A school bus taking primary students home slipped off a country road into an irrigation ditch in eastern China, killing 15 children and highlighting continuing safety problems in the country's school transport system following a similar tragedy last month.
Workers at a nearby factory heard cries for help and rushed to the overturned bus, broke open the windows and began pulling children out.
At least 15 children died and eight others were injured, one of them seriously, said a spokesman for the Jiangsu provincial government, who like many Chinese officials refused to give his name. The official Xinhua News Agency said the bus was carrying 29 students and was designed for 52 people, so was not overloaded.
The accident occurred Monday evening as the bus was traveling along a rural highway outside the city of Xuzhou in the province's north. News reports said it careened off the road after swerving to avoid a pedicab.
"My husband ... used one hand to grab two or three (children) and the other to grab another two or three," said the wife of Tian Shengwei, who owns a nearby food processing factory.
"The water was not very deep, probably more than a meter (yard) or so, up to an adult's waist, but it was deep enough to drown some of the children," said Tian's wife, who would give only her surname, Zhang.
"We tried so hard and cracked open one of the windows and started to pull the kids out. It was freezing cold," she said by phone.
She said the children ranged in age from six to about 14.
The crash comes amid an emotional national discussion over the poor condition of Chinese school buses and chronic underfunding of public schools, particularly in rural areas which have lagged far behind cities over the past three decades of rapid economic development.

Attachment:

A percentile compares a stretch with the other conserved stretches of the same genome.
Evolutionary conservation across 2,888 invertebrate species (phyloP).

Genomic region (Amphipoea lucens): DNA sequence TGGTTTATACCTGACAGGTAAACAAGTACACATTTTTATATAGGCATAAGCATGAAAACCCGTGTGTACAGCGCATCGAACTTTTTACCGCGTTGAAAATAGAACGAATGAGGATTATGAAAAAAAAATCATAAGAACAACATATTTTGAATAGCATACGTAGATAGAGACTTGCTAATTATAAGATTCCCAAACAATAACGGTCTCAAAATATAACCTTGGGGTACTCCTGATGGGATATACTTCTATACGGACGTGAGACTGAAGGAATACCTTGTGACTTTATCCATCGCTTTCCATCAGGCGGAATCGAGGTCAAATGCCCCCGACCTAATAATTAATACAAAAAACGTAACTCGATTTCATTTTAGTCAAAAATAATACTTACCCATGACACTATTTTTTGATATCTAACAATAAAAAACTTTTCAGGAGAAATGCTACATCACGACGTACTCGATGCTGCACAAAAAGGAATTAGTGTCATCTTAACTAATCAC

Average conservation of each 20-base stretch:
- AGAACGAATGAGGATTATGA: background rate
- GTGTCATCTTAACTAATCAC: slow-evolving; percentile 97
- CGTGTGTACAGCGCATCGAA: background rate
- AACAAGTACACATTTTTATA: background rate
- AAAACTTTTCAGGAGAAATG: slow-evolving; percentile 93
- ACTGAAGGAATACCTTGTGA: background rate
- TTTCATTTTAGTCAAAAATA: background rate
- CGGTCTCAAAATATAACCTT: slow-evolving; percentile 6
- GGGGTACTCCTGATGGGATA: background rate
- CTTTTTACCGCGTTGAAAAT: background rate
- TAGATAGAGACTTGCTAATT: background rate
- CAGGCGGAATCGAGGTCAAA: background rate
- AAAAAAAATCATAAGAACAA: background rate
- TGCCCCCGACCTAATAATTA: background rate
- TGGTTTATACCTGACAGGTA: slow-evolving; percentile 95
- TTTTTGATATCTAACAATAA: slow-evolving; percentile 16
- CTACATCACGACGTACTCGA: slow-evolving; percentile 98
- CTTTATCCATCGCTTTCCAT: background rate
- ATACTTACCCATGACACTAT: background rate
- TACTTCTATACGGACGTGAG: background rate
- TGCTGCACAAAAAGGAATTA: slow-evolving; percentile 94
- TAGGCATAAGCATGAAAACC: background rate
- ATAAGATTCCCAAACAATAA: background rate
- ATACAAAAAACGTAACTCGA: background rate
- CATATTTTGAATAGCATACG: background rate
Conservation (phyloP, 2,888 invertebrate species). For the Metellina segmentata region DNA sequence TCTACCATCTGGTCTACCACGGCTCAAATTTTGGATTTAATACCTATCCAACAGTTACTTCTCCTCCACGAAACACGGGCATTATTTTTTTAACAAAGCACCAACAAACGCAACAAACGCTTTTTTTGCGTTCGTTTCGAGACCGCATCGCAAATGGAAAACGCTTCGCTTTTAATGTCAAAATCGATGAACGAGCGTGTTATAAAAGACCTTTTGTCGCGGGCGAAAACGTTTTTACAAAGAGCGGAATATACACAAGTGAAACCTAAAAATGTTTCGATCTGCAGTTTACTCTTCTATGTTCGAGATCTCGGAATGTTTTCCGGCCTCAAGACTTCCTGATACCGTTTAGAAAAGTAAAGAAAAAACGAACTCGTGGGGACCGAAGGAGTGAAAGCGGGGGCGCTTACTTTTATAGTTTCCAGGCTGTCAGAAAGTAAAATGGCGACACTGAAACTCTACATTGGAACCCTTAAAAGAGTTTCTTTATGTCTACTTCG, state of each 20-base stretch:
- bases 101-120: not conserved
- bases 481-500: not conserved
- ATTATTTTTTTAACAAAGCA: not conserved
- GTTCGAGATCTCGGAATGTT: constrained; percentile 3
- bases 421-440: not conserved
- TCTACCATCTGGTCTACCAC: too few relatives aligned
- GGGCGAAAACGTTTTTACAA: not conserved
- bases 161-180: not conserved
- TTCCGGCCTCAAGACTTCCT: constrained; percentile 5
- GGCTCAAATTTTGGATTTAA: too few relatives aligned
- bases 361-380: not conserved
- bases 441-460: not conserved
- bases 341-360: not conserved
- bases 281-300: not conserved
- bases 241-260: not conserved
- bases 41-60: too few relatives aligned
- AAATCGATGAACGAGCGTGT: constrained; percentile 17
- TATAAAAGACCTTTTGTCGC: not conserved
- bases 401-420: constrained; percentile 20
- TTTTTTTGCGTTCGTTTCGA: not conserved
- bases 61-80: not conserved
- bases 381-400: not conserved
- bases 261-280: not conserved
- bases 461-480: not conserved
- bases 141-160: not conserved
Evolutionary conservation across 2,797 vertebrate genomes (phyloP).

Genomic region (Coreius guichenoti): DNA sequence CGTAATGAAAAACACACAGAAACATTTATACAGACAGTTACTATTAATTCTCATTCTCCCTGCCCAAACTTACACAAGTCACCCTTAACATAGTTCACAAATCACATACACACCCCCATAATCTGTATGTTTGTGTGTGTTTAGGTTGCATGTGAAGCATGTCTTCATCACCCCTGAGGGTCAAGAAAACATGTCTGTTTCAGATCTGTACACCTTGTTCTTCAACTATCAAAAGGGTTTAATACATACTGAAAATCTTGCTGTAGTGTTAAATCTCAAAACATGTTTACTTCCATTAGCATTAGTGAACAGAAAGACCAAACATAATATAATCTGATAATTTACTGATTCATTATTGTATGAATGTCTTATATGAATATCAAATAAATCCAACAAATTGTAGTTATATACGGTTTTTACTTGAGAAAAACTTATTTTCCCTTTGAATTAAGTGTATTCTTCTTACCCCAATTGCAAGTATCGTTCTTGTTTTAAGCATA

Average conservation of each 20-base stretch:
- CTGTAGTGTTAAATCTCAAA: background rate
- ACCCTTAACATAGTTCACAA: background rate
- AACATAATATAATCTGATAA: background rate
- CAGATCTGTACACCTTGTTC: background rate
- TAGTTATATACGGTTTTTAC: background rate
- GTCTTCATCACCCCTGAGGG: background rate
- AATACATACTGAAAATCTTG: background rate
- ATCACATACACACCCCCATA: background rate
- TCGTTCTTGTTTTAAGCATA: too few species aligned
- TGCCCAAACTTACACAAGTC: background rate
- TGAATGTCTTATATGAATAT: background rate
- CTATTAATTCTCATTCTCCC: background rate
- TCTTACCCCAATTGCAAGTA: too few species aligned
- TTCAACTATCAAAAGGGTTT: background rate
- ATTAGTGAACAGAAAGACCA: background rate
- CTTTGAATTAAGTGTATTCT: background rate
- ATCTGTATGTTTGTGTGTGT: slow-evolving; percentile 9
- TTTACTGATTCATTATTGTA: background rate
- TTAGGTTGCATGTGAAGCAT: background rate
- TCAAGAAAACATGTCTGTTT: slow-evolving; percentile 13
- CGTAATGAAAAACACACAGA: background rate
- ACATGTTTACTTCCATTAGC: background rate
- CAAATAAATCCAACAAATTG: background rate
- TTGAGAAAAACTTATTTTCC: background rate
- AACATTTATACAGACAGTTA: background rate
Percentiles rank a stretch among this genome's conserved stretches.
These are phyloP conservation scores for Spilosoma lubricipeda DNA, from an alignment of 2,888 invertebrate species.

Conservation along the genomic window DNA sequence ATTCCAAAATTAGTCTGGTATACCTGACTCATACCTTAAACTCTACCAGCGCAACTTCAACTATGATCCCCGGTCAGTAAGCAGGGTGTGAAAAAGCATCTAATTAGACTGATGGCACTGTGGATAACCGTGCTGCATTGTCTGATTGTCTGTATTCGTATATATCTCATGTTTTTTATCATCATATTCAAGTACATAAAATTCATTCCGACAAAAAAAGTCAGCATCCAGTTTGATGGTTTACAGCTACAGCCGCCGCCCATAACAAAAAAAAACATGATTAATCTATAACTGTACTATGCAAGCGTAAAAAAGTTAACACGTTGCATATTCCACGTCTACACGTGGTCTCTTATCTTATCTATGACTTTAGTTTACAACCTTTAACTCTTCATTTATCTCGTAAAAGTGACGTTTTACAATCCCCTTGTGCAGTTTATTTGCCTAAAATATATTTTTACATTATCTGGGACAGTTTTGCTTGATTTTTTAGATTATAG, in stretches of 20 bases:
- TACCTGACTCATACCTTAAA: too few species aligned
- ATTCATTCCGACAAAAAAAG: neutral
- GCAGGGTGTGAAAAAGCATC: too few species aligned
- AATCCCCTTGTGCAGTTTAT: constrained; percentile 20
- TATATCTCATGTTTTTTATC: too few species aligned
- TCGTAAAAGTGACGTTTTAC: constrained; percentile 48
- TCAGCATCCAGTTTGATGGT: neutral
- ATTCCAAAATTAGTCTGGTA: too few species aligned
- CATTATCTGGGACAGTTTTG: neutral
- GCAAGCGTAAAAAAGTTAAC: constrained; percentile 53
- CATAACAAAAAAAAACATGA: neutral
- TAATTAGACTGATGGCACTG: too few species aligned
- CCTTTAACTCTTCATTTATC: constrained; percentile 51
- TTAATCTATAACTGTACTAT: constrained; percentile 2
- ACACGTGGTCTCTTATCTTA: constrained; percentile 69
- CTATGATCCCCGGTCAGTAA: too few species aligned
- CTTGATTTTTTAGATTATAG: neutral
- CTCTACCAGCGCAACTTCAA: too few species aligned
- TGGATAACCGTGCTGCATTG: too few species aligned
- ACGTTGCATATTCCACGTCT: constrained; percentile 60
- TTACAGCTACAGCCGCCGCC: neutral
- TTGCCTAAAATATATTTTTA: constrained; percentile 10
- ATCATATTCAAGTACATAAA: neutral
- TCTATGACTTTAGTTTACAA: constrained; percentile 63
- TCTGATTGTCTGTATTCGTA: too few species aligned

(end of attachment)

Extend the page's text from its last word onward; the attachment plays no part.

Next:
On Monday, a school bus was hit by a truck in southern Guangdong province, injuring 37 of the 59 students on board, Xinhua reported.
Last month, 19 students and two adults were killed when a nine-seat private school van packed with 62 children crashed head-on with a truck in northwest Gansu province.
That was followed by a high-profile pledge from Premier Wen Jiabao that new rules to ensure school bus safety would be drafted within a month. Wen said central and local governments would bear the cost of bringing often-shoddy buses up to standard.
New regulations proposed Sunday by China's Cabinet provide guidelines such as forbidding private vehicles from overtaking buses when students are getting on or off, but do not address to what extent the government will fund school transport.
Many school buses are operated by car rental companies and even co-financed by parents.